NUMBERING SYSTEMS DEFINITION
|COTTON COUNT (NEC)||NO .OF HANKS / LBS(ONE HANK IS 840 YDS)|
|WORSTED COUNT(NEW)||NO .OF HANKS / LBS(ONE HANK IS 560 YDS)|
|METRIC COUNT (NM)||NO.OF KMS /KG(NO. OF KMS PRESENT IN 1 K.G OFTHREAD)|
|TEX||GMS / 1000M(WEIGHT IN GMS OF 1000METER OFTHREAD)|
|D-TEX||GMS / 10000M(WEIGHT IN GMS OF 10000METER OFTHREAD)|
|DENIER||GMS / 9000M(WEIGHT IN GMS OF 9000METER OFTHREAD)|
|NE TO TEX||590.5 / NE|
|TEX TO NE||590.5 / TEX|
|TEX TO D-TEX||TEX X 10|
|TEX TO DENIER||TEX X 9|
|COTTON TO DENIER||5315/ NE|
|COTTON TO METRIC||NE X 1.689|
FIBER TYPES :
DIFFERENT THREAD TYPES :
Cotton Threads :
Cotton Threads generally provide good sewing performance but their strength and abrasion resistance are inferior to synthetic threads of equal thickness . Cotton threads are more stable at higher dry temperatures than synthetic threads and are therefore less affected by hot needles during sewing Brand in Vardhman/A&E: CHROMA for Overdyeing program, Magika for Hand Embroidery .
100% Spun Polyester Threads :
100% Spun Polyester threads have exceptionally high tenacity high resistance to abrasion possess good resistance to chemicals in general and are more suitable where acidic conditions apply have good sewing performance , good dimensional stability and good stitch-locking properties in the seam due to their fibrous surface . Brand in Vardhman/A&E : Perma Spun
Poly-Poly Corespun Thread:
High quality super high tenacity polyester staple fiber wrapped on continuous filament polyester yarn. The Filament polyester core provides with the strength while the spun polyester cover gives excellent sewability.
Brand in Vardhman/A&E : Perma Core & Supra seam
High quality extra long cotton staple fiber wrapped on continuous filament polyester yarn. The polyester core provides the strength while the cover provides softness of cotton and hence very good sewing performance.
Brand in Vardhman/A&E : D Core
THREAD MANUFACTURING PROCESS : COTTON THREADS
THREAD MANUFACTURING PROCESS : POLYESTER THREADS
QUALITIES OF GOOD SEWING THREAD
- BALANCE TWIST
- ADEQUATE TENSILE STRENGTH
- HIGH ABRASION RESISTANCE
- CONTROLED RESIDUAL SHRINKAGE
- MODERATE ELONGATION
- FREE FROM KNOTS & FAULTS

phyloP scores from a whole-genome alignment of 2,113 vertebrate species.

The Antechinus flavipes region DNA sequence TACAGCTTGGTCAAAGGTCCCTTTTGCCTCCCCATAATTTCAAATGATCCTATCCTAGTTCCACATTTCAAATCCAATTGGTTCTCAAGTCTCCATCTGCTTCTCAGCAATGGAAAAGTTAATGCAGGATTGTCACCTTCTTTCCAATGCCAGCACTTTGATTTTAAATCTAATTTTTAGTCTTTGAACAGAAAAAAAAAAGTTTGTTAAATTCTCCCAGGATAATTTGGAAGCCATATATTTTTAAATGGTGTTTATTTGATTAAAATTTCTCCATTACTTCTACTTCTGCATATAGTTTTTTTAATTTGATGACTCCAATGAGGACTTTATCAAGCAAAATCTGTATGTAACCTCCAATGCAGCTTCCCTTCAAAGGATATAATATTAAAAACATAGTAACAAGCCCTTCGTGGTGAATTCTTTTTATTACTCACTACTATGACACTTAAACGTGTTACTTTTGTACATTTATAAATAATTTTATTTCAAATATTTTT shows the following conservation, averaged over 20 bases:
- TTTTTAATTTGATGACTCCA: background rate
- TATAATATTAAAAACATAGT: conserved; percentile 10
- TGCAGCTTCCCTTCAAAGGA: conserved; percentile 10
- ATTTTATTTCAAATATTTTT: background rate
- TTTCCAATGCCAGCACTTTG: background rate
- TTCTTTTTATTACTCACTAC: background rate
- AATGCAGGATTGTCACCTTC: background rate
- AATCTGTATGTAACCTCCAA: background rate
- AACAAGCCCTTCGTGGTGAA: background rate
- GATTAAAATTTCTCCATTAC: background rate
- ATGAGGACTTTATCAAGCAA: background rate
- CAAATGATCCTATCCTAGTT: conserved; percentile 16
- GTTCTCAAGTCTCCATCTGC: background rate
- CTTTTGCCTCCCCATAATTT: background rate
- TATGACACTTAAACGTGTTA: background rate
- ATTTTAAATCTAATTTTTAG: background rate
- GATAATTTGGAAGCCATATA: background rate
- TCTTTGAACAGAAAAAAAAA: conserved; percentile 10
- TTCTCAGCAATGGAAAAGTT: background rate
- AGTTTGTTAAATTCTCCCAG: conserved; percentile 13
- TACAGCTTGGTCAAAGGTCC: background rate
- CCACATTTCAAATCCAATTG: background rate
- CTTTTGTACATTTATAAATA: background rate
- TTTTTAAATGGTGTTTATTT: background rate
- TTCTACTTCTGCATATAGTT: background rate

- UNIFORM LUBRICATION
- SHADE CONSISTENCY
Twist Balance: Withdraw about 1 meter of thread from the holder in the same manner as thethread is fed to the sewing machine. Then bring the two ends together by forming a loop so that they are about 10 cm apart. Count the number of turns in the loop. This gives an indication about the twist balance of the thread. An ideally balanced thread will not form twist in the loop. However, practically a thread is considered balanced if the number of turns are up to 7.The above exercise should be carried out in the absence of any air current.
Hairiness:The hairiness index given by the uster tester 3 is defined as he total length in cm,of the protruding fibers over the measurement field of 1 cm.The hairiness index H is the ratio of two lengths and hence dimensionless. Wrap the thread on the contrast thick paper/board (white paper for dark shades and black one for lighter shades). A more hairy thread will give a hazy appearance while a thread with less protruding hairs will give a neat appearance.
Gassing :The process of removing unwanted protruding surface fibers by passing the thread through a gas flame at a controlled speed of 100% spun Cotton thread.
Mercerisation : The immersion of cotton thread under tension in a bath of caustic Soda solution causing the fibers to swell and straighten. Mercerisation enhances luster, improved dye affinity and the strength of the thread.
Lubrication : It is required :
- To reduce co-efficient of friction in sewing thread.
- To minimize the heat generated during high speed stitching operation.
- To enhance the gliding property of sewing thread.
Thread Breakage (If Occurring) is a common headache on any sewing floor because it interrupts production, affects quality and reduces the efficiency of production operators and hence impacts profitability.
Causes of Thread Breakage
- Wrong thread selection for the application.
- Quality defects in the thread.
- Improper needle & thread size relationship.
- Excessive machine thread tension.
- Improper threading.
- Defective/ Worn-out needle.
- Improper positioning / seating of the needle.
- Needle heat.
- Worn or defective thread guides or eyelets.
- Any other worn-out contact points.
- Disturbed machine settings.
- Improper feeding of fabric.
- Improper operator handling.